My friend has always enjoyed perfect vision. As she beautifully progressed into middle age, she admired all those fancy reading glasses her friends were flaunting in hopes of looking fashionable (instead of old), and bought a pair for herself. Voila! She could view ever so much better her books, her Kindle, her tax returns. Okay, she thought, not so bad. These glasses are super cute. Like when we all wanted to sport those sparkly cat’s eyes glasses in the 50’s and 60’s because, well, they were just peachy keen, right?
Then she began to notice that looking far away was not all that productive either. Relenting, she went to the optometrist. Lo and behold…she needed glasses. Since her vision declined both near and far, she was encouraged to get bifocals.
“But wait!” she said, “what about contact lenses?”
“Well, of course,” said her doctor, “that’s no problem. You have to come in to be fitted.”
When fitting day arrived, my friend was beaming with happiness that modern technology gave her the opportunity to keep those old lady glasses at bay.
“Here we go!” said the perky technician. “Now, open wide, put one contact lens in each eye. We will let you get used to them for a bit, and then practice a couple of times putting them in and taking them out.”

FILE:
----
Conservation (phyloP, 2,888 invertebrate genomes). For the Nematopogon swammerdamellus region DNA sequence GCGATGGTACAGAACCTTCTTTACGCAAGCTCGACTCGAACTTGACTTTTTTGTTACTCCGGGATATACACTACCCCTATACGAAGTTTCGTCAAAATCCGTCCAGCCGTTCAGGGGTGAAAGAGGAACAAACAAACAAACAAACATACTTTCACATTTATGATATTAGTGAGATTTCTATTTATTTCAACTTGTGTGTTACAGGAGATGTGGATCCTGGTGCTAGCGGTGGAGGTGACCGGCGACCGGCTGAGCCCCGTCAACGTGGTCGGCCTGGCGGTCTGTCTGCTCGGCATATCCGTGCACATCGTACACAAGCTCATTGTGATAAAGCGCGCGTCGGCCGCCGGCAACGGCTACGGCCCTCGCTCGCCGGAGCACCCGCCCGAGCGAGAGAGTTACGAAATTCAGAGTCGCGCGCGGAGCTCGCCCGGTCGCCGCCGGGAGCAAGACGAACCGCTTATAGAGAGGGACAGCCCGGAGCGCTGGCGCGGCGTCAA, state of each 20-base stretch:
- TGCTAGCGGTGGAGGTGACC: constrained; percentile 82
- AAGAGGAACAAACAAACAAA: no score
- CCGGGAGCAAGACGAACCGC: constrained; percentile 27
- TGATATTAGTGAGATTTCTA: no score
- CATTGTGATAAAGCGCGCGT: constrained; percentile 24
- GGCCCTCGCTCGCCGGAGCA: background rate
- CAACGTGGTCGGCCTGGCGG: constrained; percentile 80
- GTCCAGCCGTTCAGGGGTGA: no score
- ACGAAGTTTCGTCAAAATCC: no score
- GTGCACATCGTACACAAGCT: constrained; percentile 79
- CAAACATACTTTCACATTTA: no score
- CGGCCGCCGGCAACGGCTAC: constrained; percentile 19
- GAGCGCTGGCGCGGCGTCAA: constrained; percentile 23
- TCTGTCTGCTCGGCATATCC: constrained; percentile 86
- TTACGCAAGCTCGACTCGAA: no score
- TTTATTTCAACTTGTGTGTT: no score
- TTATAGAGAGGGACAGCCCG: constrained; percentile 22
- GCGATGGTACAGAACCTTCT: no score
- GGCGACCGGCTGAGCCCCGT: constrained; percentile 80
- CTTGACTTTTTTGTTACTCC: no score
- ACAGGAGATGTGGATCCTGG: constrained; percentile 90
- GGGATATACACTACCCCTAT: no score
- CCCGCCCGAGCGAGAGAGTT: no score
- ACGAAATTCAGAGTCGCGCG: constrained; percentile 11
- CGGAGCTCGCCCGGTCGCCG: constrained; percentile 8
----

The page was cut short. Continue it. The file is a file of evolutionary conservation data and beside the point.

In and out the contacts went. She was impressed that the contacts felt okay in her eyes with no real discomfort.
“Oh, that’s because they are soft lenses, so easy peasy,” the technician told her. “Let’s just do it one more time and then you’re good to go.”
In they go. Out they do not go. She pinched, she pulled, she tugged at imaginary things in her left eye. Nothing happened.
The lens was still in there. It had to be. Her eyes were watering like Niagara Falls. Her fingers were giving her eye a proctology exam. She poked and prodded around desperately seeking a foreign object. Her eye was really hurting now and no lens appeared on her finger.
“Oh my!” said the tech as she leaped out of her chair to get the doctor.
“Well,” the doctor said, “I must say we’ve never had this before.”
He gazed at her eye in the special machine.
“Oh, oh my, oh that can’t be good,” said the doctor.
“What? what?” said my friend, mildly in a panic, okay probably not so mildly.
“Well, it looks like you broke the lens into three pieces in your eye. So we’re going to have to numb your eye and flip your eyelid so we can fish those pieces out of there.”
Her new bifocals are really quite fashion forward.